Given that a particular affinity for the other parts of that Union feels no more likely along this riverfront than in the heat of the aforementioned mob – least of all an appreciation of why they are alienating those parts toward leaving that Union – it can only be surmised that the flag preference is because  the nationalism here has a class dimension too: an assertion of similar underlying sentiments to the window-smashers, only expressed in a higher, more respectable register.

A sign identifies the greenery here as Ryepeck Meadow. Unlike 99.9% of English speakers you know what a ryepeck is now.
The white ‘X’ on blue in the Union Jack comes from the Saltire or Cross of St. Andrew, that is to say, the flag of Scotland. If or as seems increasingly likely when Scotland storms out of the Union to escape the Tory mine cart ride to doom, the English’s continued use of this flag could come into question. This might seem a trivial consideration amidst problems of far greater substance, but symbolisms matter, and the impact on the English psyche of such a mythically meaningful and internationally legendary flag coming to ruin cannot be discounted.
And at last, our destination comes into sight across a glorious field of cowpats.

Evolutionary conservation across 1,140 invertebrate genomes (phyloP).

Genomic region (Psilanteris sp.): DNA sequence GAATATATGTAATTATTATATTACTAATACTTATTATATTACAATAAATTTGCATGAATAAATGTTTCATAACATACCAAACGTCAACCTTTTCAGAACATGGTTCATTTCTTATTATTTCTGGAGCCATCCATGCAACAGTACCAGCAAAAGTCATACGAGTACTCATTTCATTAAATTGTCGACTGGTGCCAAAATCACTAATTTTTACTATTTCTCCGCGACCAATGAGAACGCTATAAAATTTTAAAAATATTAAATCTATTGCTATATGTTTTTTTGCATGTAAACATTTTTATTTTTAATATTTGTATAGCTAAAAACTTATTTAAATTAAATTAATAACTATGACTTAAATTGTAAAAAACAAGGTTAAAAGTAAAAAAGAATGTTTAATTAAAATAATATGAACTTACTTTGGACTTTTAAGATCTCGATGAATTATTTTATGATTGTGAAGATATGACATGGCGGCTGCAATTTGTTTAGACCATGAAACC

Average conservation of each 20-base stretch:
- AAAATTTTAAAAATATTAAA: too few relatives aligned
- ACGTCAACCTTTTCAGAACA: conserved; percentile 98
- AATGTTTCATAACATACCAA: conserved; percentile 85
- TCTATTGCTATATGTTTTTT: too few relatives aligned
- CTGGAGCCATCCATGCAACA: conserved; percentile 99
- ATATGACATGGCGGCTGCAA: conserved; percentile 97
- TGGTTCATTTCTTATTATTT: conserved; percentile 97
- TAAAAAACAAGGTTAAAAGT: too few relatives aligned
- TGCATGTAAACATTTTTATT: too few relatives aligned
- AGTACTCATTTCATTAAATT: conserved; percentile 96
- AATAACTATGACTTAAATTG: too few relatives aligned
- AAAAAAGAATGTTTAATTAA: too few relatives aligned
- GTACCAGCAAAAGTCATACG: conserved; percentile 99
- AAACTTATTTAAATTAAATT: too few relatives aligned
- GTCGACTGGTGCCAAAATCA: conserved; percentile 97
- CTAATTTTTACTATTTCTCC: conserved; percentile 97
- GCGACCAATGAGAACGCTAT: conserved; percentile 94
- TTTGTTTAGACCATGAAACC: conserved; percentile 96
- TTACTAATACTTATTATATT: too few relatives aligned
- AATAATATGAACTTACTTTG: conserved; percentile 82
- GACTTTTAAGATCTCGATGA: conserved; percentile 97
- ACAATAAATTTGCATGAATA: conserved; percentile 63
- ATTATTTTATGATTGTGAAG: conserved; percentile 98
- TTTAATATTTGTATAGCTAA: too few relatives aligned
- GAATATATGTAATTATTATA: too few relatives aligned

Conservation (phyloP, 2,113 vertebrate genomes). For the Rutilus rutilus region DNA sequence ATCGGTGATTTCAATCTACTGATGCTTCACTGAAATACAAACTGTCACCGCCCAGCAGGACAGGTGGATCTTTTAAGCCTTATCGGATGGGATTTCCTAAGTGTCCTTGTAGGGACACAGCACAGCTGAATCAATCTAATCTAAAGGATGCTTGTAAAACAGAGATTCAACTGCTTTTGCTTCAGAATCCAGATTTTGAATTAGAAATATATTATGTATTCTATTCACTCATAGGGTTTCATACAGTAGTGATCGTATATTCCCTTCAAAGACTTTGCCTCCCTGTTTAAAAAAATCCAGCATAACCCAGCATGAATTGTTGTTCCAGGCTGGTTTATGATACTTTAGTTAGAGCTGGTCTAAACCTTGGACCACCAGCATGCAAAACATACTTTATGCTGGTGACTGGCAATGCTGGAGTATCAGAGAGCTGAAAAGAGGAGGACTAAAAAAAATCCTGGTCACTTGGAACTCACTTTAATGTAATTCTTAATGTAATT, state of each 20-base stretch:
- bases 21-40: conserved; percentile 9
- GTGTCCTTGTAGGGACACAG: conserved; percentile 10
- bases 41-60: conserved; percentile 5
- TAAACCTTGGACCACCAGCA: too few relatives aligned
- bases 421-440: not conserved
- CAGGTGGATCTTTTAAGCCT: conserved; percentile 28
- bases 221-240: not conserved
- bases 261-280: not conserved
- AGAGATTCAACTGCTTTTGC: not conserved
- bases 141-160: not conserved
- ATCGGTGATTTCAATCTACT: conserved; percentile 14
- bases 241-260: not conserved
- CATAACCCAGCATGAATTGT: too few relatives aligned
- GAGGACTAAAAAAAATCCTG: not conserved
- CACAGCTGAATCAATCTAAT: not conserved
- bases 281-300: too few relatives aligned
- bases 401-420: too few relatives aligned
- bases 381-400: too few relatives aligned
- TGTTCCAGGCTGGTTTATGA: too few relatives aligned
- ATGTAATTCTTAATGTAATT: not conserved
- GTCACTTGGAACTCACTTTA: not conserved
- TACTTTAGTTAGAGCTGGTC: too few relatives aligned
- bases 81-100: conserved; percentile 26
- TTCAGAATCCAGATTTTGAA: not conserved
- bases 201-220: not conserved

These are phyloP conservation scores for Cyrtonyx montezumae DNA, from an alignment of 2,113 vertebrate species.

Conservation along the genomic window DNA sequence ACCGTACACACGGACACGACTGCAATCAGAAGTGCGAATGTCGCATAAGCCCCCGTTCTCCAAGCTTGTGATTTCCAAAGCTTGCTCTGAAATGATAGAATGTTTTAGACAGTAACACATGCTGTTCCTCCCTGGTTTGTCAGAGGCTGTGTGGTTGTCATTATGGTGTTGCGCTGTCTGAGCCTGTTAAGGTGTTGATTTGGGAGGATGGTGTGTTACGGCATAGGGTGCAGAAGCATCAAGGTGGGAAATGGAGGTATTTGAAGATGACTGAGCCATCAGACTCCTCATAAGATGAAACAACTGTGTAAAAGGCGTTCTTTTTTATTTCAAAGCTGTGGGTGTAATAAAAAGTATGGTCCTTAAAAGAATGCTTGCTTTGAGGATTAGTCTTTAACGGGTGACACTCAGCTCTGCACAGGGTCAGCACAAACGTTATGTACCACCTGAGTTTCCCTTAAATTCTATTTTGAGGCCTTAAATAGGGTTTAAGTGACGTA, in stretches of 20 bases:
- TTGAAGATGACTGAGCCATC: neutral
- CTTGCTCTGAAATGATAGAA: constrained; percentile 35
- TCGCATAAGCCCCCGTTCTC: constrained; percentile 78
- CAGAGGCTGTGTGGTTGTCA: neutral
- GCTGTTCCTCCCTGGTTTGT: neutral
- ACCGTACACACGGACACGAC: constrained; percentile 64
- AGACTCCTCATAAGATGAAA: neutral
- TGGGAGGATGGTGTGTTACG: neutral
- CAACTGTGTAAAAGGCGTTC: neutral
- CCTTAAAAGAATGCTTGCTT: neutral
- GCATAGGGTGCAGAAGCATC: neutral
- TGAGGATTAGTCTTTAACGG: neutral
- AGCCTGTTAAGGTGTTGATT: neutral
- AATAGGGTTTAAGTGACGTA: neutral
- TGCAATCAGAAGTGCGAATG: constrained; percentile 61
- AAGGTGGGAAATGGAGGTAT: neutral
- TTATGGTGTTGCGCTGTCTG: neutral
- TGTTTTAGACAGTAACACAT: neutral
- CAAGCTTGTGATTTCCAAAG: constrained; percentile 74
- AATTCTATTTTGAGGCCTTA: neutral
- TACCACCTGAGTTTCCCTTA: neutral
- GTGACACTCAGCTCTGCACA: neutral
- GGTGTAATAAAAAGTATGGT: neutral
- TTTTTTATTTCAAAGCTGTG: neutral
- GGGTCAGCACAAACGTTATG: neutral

Dumsey Meadow.
Chertsey’s eastern green buffer extends over both sides of the river. Though true wilderness is hard to come by in England, a slight dip into its possibility space can be discerned here. On the south side are the wide-open wildflower meadows of the Chertsey Meads, while here on the north side this Dumsey Meadow is about a quarter the size but a special and protected ecological site in its own right.

Far from a mere field, local displays claim that it harbours extraordinary biodiversity on account of being the last ‘unimproved’ grassland by the Thames left in Surrey. The meaning of improvement here is not intuitive: in fact it is an oblique usage that comes from a specific historical context. ‘Improvement’ was the chief English euphemism for turning land into a profit-generating resource for those in power, especially in line with the Enclosure movement. In practice this meant the seizure of common land, small farms and ecologically diverse wilderness into the private ownership of powerful landlords, frequently through violent force and with the backing of the apparatus of law. They would then turn their captured land to the mass cultivation of whatever they calculated to be most profitable, in particular the grazing of sheep.

The ‘improvement’ then is measured only by the weight of their wallets – and not by the experience of vulnerable rural people nor the ecological health of the Enclosed habitats, both of which were devastated as a result (the first by being turfed off their land and persecuted by the legal system, the second by toxic fertilisers, reduction to monocultures and ruthless agricultural machinery). Today the abuse of the word development in a similar manner is probably the closest equivalent.